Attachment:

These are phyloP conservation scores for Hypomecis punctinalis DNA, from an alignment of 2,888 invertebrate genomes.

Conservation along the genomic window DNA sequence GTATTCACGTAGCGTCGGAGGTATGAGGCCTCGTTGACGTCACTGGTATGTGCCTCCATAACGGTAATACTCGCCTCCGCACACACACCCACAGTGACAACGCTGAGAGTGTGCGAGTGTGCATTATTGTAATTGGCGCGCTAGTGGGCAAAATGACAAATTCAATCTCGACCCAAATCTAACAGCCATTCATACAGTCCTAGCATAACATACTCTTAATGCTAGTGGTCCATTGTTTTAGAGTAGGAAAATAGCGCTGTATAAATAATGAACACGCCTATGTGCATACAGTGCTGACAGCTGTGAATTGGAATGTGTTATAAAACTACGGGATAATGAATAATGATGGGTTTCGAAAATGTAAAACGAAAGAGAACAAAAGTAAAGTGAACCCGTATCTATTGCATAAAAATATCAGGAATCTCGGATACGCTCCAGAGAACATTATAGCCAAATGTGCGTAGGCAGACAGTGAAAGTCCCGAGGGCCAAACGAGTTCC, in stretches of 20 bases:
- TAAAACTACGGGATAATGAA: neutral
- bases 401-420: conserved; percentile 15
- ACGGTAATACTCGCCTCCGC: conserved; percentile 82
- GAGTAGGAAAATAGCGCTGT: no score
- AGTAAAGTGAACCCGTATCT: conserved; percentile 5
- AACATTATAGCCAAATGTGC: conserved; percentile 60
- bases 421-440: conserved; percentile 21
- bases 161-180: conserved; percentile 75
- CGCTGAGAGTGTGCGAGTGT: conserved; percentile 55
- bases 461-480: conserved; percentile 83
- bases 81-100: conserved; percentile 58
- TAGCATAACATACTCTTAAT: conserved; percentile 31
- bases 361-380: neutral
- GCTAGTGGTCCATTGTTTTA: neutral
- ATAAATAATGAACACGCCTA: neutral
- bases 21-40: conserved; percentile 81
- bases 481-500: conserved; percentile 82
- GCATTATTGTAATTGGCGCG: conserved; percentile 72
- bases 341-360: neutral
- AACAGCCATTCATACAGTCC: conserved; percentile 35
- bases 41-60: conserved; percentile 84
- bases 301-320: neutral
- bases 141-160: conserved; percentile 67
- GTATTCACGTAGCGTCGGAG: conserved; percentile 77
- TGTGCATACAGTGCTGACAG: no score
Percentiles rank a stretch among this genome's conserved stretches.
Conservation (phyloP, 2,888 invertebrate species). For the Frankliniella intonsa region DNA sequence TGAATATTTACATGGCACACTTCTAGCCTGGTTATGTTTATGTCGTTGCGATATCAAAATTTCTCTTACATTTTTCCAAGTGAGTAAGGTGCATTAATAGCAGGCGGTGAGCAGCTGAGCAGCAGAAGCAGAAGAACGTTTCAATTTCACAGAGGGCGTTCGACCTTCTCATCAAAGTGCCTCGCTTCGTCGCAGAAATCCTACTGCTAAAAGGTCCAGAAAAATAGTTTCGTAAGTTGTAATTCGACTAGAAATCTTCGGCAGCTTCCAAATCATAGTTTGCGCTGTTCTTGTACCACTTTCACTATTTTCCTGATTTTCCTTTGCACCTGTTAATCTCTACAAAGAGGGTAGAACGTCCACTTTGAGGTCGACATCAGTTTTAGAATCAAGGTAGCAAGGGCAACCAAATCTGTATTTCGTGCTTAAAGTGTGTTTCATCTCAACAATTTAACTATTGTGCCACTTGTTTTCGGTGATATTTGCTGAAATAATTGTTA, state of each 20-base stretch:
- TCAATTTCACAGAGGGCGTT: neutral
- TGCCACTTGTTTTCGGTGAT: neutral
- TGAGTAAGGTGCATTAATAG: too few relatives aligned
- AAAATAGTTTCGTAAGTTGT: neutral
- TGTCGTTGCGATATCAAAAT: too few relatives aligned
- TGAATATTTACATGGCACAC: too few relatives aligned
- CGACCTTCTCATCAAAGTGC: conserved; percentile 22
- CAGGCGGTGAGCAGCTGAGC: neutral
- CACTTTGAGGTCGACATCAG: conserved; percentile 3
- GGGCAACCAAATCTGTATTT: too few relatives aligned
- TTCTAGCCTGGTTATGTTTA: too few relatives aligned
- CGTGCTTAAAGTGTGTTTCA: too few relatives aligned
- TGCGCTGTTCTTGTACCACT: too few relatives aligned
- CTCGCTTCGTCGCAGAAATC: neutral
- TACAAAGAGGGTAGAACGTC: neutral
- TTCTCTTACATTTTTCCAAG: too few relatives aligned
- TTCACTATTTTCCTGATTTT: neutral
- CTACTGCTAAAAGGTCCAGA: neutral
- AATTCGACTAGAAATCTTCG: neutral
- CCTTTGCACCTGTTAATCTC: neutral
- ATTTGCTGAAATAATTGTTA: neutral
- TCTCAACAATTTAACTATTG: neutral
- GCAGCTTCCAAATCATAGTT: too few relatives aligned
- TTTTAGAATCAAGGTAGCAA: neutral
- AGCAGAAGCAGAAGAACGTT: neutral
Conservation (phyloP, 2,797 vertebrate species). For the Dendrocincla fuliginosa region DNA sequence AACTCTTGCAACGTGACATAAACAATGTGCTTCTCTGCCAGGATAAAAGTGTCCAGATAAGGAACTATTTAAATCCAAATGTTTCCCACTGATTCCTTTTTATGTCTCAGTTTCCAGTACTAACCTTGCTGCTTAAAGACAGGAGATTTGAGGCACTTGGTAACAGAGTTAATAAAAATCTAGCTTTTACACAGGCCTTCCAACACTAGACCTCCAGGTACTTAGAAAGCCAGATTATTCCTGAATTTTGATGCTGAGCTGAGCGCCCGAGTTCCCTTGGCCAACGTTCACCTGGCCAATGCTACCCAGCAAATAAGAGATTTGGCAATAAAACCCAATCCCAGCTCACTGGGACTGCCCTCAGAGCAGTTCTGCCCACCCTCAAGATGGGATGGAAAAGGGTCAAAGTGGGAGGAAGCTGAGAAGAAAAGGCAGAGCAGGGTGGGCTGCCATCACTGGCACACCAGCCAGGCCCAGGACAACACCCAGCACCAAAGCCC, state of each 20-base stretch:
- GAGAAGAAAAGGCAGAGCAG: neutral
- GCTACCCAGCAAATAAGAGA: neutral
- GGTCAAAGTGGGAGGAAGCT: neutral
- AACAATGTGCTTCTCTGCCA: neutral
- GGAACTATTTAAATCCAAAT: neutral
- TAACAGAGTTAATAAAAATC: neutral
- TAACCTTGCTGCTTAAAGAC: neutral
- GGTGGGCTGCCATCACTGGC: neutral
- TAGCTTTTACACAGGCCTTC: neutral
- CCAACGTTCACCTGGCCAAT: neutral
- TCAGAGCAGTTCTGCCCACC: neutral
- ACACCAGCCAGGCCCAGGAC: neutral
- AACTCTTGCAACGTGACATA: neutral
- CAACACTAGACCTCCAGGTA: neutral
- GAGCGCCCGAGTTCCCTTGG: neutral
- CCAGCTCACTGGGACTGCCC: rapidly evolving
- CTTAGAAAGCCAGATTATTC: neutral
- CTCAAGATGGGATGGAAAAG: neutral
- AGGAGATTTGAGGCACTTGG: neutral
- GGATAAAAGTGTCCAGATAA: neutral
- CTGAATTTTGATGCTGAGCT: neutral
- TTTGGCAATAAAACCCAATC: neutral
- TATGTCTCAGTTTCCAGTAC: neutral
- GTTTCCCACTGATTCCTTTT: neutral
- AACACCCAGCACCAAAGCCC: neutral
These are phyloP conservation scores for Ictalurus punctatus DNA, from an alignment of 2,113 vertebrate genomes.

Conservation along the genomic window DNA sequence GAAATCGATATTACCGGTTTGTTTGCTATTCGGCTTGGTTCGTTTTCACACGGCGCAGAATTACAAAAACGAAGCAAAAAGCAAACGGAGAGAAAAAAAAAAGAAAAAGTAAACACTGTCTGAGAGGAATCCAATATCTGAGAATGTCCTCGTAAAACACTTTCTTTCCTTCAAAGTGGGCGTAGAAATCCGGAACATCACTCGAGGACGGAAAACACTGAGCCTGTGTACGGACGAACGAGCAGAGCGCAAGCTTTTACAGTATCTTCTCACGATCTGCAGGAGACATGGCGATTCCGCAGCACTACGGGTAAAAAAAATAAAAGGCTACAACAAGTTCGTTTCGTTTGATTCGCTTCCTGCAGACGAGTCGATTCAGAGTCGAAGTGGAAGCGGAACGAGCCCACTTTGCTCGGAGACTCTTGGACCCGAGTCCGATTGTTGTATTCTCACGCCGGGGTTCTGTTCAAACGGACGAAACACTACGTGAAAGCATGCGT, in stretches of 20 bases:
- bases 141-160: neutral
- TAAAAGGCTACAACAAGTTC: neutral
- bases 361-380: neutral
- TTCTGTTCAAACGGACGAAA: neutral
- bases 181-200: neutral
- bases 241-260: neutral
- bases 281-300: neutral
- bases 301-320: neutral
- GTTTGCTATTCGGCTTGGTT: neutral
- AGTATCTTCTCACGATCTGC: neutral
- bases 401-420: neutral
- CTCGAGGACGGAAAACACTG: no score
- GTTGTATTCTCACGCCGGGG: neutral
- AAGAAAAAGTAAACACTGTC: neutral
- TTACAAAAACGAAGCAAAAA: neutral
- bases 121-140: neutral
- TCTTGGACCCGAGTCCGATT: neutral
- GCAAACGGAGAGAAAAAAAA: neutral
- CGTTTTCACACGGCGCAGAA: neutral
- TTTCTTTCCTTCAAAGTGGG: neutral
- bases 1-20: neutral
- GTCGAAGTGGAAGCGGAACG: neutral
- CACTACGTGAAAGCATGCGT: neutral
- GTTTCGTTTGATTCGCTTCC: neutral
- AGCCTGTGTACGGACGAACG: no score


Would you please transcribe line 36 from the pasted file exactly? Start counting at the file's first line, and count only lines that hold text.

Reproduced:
- CGACCTTCTCATCAAAGTGC: conserved; percentile 22